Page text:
Consider a windsurfing vacation. There are fabulous places to visit. Combine a vacation with lessons (for example, Vela Resorts) or a windsurfing clinic (example, ABK Sports Clinics).

There are a lot of windsurfing DVD's from instruction to action. Every winter, to get through SAD (Sailing Addiction Disorder) I buy myself a video and try to go on a windsurfing vacation. It's about the same price as psychotherapy, but more fun.

Learn Free Style Tricks. There are many site on the web that teach free-style. I have listed some of the easier tricks that you can do when just begin to windsurf in the Free Style section below.

Windsurfing magazines are a good source on information and usually have instructional hints for every level of skill. There is also information about clinics and windsurfing vacation spots.

Most localities have a local sailboard association. Join the association/club in your area. You will get a newsletter, meet some great people, and help improve the sailing sites in your area.

Support your local shop. A local shop can be the focus of activity for clinics, manufacture demos, swap meets, etc.

Surf the web. There are dozens and dozens of windsurfing related sites including bulletin boards. One of the best is maintained by iWindsurf.com.

 

Sail Hard, Have Fun!

 

 



Free Style

In 1976 at the North American Championships, sailors had heard that a 13 year old kid from Oahu could sail pretty well. However, this skinny kid blew everyone away in the free style by calmly flipping his board on its side, standing on the rail, and sailing away. The kid was Robby Naish, the place was Berkeley, California. The sport has never been the same since.

Here are some tricks to get started (from easy to difficult):

Sail Clew First. The easiest way to get into this position is to not flip the sail after jibing. A more interesting way is as follows: While sailing on a reach, first move both hands back on the boom. Reach your front hand back across your back hand to the end of the boom. Flip the back of the boom forward and reach over on the other side of the boom. This maneuver will help you learn how to duck jibe.

Sail Downwind Tail First. Come head to wind as if you are tacking. Move in front of the mast and pull the sail perpendicular to the board (in the downwind position). Move out to the bow of the board in the sailing downwind position. The trick is to move far out on the bow of the board so that the skeg is out of the water. This maneuver is great practice that will help you do nonplaning jibes going the other way.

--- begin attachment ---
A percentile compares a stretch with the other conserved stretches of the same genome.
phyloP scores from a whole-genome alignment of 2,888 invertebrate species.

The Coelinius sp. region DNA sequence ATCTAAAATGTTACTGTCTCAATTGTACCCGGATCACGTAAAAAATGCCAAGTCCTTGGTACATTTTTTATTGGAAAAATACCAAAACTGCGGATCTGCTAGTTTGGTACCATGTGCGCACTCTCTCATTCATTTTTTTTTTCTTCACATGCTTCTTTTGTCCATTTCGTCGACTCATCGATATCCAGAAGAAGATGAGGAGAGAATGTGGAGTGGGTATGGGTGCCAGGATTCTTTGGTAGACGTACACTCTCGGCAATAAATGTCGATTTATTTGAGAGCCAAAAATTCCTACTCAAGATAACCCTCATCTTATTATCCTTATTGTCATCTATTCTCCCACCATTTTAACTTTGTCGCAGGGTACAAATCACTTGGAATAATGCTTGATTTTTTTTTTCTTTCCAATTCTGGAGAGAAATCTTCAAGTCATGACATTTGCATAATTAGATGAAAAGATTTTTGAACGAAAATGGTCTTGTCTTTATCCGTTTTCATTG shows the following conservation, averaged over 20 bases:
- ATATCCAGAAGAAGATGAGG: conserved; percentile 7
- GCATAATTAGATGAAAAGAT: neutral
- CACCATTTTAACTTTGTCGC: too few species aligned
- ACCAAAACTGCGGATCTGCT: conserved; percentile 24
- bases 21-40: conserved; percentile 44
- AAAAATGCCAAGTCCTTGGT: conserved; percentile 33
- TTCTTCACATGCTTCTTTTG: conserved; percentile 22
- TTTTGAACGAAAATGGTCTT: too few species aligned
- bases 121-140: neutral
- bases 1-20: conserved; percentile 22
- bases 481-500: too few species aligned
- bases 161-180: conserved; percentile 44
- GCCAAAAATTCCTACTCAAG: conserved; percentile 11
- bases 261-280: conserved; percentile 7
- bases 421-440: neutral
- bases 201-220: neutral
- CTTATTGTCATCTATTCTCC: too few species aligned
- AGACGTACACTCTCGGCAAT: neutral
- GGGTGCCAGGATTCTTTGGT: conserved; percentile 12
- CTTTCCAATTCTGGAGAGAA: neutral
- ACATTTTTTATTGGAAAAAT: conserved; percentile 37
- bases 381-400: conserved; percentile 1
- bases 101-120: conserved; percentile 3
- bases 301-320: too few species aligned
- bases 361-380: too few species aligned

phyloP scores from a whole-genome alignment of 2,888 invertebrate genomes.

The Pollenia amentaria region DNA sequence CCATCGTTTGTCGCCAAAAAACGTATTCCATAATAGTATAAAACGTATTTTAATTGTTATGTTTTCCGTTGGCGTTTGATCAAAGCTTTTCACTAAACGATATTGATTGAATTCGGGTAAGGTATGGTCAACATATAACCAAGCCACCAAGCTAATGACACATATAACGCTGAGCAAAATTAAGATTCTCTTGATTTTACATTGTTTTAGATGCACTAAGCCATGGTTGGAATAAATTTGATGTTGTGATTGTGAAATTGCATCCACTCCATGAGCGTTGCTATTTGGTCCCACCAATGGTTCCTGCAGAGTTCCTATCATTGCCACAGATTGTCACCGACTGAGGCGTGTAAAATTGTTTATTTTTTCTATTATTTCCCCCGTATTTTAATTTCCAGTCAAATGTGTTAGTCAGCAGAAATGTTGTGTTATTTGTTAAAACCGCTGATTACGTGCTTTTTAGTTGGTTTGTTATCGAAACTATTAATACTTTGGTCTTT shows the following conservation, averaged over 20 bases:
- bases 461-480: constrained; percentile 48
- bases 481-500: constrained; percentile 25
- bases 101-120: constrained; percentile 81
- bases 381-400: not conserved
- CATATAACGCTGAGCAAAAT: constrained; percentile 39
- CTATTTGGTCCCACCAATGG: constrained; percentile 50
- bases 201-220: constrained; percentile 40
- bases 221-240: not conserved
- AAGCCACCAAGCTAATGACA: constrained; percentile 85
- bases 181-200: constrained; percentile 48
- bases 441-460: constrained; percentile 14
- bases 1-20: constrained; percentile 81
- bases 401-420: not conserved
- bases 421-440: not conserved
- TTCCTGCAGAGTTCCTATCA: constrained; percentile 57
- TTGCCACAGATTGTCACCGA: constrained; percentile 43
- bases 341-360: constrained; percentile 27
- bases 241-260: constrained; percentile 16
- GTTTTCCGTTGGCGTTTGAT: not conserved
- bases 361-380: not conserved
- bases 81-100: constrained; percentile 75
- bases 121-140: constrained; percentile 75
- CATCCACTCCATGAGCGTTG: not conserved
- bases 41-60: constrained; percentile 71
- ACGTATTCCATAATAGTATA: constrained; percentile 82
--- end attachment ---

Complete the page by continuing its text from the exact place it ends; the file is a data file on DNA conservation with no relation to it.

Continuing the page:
Pirouette. Sail on a beam reach in light wind. Move the sail across the board in front of the mast (the same position as when you started up, step 2). There is a position where the sail will almost balance on itself. After you find that position, let go of the boom, pivot on the balls of your feet (spin around 360 degrees), and quickly grab the boom.

Sail behind the mast. Step around the mast, and stand on the wrong side of the sail.

Sail 360deg. Begin as in the pirouette by finding the balance point of the sail, and then do the following: Swing tip of the mast toward the wind. Step forward of the mast on the leeward side of the mast, pushing the clew in front of you. Continue pushing the clew around and follow it until you have circled the mast. You must be quick!

Helitack. Start out as if you are doing a normal tack. When the board is pointing directly into the wind, instead of moving in front of the mast, push the clew forward and through the eye of the wind. In other words, you tack, but you stay behind the mast and the sail goes in front of it.

Head Dip. On a beam reach in strong wind, lean way back with your arms straight. Bend your knees as when you do the limbo and dip your head in the water. Try a leg drag (prequel to a body drag).

Splits (for the Gals). This trick is one even Robby couldn't do. Stretch out on shore. It helps to have your booms rigged lower than usual. Sail on a beam reach in a light wind and go for it.

Rail Ride (Robby's trick). While sailing along, reach one foot under the edge of the board and pop the board up on its edge, i.e., rail. (I kid you not!). At first you can sail with one foot on the centerboard, the other shin resting on the edge of the board. Then stand up with both feet on the edge of the board (rail).

Not to be outdone, a few years after Robby invented the rail ride, Rhonda Smith performed the splits while sailing on the rail! Ouch!